Willow Court Management Co (1985) Ltd v Ratna Alexander  UKUT 290 (LC)
The Upper Tribunal has set down guidance for the approach to be taken on costs under Rule 13 of the Tribunal Procedure Rules 2013. Applications should be dealt with in three states: a.) has the party acted unreasonably; b.) if so, should an order for costs be made; c.) if so, what terms should be ordered. The first stage involves as value judgment as to conduct, ‘is there a reasonable explanation for the conduct’, the second two involve the exercise of judicial discretion. Most cases should be dealt with summarily and on the papers.
Roundlistic Ltd v Jones  UKUT 325
A covenant in the lease of a maisonette restricted its use to that of a single private dwelling occupied by the current lessee. The landlord sought a declaration under s. 168 Commonhold and Leasehold Reform Act 2002 that the tenant was in breach of that covenant. The lease had been extended under Chapter II of the Leasehold Reform Housing and Urban Development Act 1993. The original lease had contained a recital that any lease of the other maisonette in the building would be on the same terms. The Upper Tribunal rejected the tenant’s argument that there was a common assumption amounting to an estoppel that the use covenant would not be enforced based on the recital coupled with the lessor’s conduct in letting out the upper maisonette. The Upper Tribunal also held that Unfair Terms in Consumer Contracts Regulations 1999 were capable of applying to a lease R. (on the application of Khatun) v Newham LBC  Q.B. 37 followed, but did not apply in this case because the terms of the lease reflected the mandatory statutory provisions of the 1993 Act.
Greenpine Investment Holding Ltd v (1) Howard de Walden Estates Ltd & (2) Charles Russell Speechlys LLP  EWHC 1923 (Ch)
In the context of a lease extension under Chapter II of the Leasehold Reform Housing and Urban Development Act 1993 the judge had to determine whether an agreement to provide a foreign lawyer’s opinion on the status of the BVI registered tenant company was a “term of acquisition” as defined by s. 48 (7) of the Act and whether a statement made by the freeholder’s solicitor that “we will complete on receipt of funds” amounted to a solicitor’s undertaking. The judge held that the requirement to provide the opinion was capable of being a term of acquisition and that the statement made by the solicitor was not an undertaking. The judgment contains an interesting consideration of what amounts to a term of acquisition and expresses in obiter dicta the controversial view that the terms of acquisition to be agreed or determined by the Tribunal are the proposals contained in the respective notices that remain in dispute at the relevant time.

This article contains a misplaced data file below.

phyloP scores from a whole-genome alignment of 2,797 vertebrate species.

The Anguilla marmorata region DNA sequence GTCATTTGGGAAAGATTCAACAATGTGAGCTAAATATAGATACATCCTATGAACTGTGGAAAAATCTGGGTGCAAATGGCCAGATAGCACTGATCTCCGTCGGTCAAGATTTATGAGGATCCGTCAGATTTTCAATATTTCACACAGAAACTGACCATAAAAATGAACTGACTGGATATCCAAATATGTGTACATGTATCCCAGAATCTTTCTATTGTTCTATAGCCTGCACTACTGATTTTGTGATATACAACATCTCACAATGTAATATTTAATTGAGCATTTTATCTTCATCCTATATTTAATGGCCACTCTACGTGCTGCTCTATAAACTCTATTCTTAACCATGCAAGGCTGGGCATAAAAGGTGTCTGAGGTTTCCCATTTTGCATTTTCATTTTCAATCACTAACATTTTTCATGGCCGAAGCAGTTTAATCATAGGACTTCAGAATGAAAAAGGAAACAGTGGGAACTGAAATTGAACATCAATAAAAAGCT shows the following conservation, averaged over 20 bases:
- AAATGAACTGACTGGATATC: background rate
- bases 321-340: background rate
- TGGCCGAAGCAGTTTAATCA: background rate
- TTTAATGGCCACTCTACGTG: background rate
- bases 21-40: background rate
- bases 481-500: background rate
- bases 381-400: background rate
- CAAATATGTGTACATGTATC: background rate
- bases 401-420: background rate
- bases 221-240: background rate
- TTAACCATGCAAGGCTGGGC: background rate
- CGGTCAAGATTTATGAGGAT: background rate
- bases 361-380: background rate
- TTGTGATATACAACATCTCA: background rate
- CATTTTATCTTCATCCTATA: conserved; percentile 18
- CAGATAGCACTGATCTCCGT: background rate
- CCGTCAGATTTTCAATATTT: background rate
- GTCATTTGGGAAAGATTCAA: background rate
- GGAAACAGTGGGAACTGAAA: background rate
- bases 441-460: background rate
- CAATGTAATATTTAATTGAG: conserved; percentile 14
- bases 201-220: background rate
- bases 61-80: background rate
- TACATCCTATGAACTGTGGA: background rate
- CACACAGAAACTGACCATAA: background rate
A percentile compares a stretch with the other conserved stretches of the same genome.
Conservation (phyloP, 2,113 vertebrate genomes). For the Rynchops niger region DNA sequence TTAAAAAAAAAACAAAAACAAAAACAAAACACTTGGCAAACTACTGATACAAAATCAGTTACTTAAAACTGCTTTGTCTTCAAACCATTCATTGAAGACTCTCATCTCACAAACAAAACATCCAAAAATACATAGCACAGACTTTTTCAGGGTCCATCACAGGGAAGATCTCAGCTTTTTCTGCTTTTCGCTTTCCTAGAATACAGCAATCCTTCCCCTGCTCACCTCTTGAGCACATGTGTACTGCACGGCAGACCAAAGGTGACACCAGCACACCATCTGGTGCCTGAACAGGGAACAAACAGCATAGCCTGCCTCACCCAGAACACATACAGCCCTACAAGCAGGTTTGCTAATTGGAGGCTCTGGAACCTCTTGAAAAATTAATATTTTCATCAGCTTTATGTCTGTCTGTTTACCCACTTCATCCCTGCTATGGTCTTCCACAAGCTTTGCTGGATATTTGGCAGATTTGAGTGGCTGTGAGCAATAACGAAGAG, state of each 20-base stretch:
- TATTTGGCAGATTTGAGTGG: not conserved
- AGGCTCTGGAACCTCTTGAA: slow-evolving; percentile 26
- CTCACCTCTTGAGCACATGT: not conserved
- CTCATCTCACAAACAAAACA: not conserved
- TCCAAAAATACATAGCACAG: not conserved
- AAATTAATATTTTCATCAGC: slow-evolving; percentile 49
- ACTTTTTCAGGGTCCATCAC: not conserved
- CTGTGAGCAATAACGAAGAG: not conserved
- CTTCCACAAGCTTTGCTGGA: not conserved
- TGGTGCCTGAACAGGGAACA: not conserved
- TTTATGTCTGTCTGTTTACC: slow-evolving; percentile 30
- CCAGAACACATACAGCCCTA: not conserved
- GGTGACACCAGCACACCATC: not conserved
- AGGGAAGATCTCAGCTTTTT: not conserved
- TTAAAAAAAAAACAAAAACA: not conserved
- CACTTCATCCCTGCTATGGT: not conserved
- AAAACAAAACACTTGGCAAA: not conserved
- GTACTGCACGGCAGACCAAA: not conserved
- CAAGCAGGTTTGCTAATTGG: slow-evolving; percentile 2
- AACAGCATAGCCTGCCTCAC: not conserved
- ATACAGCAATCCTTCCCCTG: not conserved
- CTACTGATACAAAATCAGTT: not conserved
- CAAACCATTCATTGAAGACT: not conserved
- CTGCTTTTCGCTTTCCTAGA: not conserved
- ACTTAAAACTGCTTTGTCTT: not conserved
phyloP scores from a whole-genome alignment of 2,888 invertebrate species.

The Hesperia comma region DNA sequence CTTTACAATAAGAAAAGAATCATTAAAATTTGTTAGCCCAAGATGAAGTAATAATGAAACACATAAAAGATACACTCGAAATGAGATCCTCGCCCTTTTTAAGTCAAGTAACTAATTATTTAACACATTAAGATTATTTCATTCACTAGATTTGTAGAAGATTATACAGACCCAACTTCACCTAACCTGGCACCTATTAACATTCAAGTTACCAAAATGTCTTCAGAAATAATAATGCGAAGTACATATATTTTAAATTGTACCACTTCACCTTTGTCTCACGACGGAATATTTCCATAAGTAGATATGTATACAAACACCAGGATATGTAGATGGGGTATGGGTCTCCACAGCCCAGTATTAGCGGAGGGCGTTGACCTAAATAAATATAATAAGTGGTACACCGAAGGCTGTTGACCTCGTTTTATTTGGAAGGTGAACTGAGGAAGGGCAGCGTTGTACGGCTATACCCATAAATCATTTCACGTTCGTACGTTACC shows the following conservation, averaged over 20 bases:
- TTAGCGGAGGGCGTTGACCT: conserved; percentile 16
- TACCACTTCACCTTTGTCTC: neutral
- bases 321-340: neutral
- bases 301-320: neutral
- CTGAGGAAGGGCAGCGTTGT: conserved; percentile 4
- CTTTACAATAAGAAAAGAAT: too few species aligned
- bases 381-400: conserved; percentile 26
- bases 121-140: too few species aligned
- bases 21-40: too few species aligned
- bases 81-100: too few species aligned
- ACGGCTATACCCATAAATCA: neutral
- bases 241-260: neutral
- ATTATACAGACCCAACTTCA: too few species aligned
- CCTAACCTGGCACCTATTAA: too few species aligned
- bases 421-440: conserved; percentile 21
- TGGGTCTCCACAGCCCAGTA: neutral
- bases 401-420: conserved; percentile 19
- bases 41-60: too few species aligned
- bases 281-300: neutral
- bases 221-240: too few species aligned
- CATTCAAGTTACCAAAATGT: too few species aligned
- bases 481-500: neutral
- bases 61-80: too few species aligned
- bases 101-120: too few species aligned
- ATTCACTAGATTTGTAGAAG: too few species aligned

City West Housing Trust v Massey  EWCA Civ 704
In two conjoined second appeals from orders made by district judges the Court of Appeal gave guidance on the proper approach to be taken by district judges in deciding whether to make a suspended possession order where the premises had been used for the cultivation of cannabis. In order to justify a suspended possession order there ought to be “cogent evidence providing a real hope that the defendant had mended his ways” per Sandwell MBC v Hensley  HLR 22 (also a cannabis cultivation case). To be “cogent”, the evidence must be more than simply credible: it must be persuasive. There has to be evidence which persuades the court that there is a sound basis for the hope that the previous conduct will cease or not recur.
The Energy Efficiency (Private Rented Property) (England & Wales) (Amendment) Regulations 2016
The Energy Efficiency (Private Rented Property) (England and Wales) Regulations 2015 (“the 2015 Regulations”) introduce measures to improve the energy efficiency of certain private rented property in England and Wales. Part 3 of the 2015 Regulations prescribes a minimum level of energy efficiency for private rented properties, and introduces a prohibition on letting private rented properties which fall below that standard (“sub-standard property”). Part 3 was to come into force on 1st October 2016, to enable landlords seeking to rely on a prescribed exemption when letting a sub-standard property, to register that exemption prior to the prohibition on letting sub-standard private rented properties coming into effect. These Regulations amend the coming into force date of Part 3, so that it comes into force on 1st April 2017 in relation to non-domestic private rented properties, and on 1st October 2017 in relation to domestic private rented properties.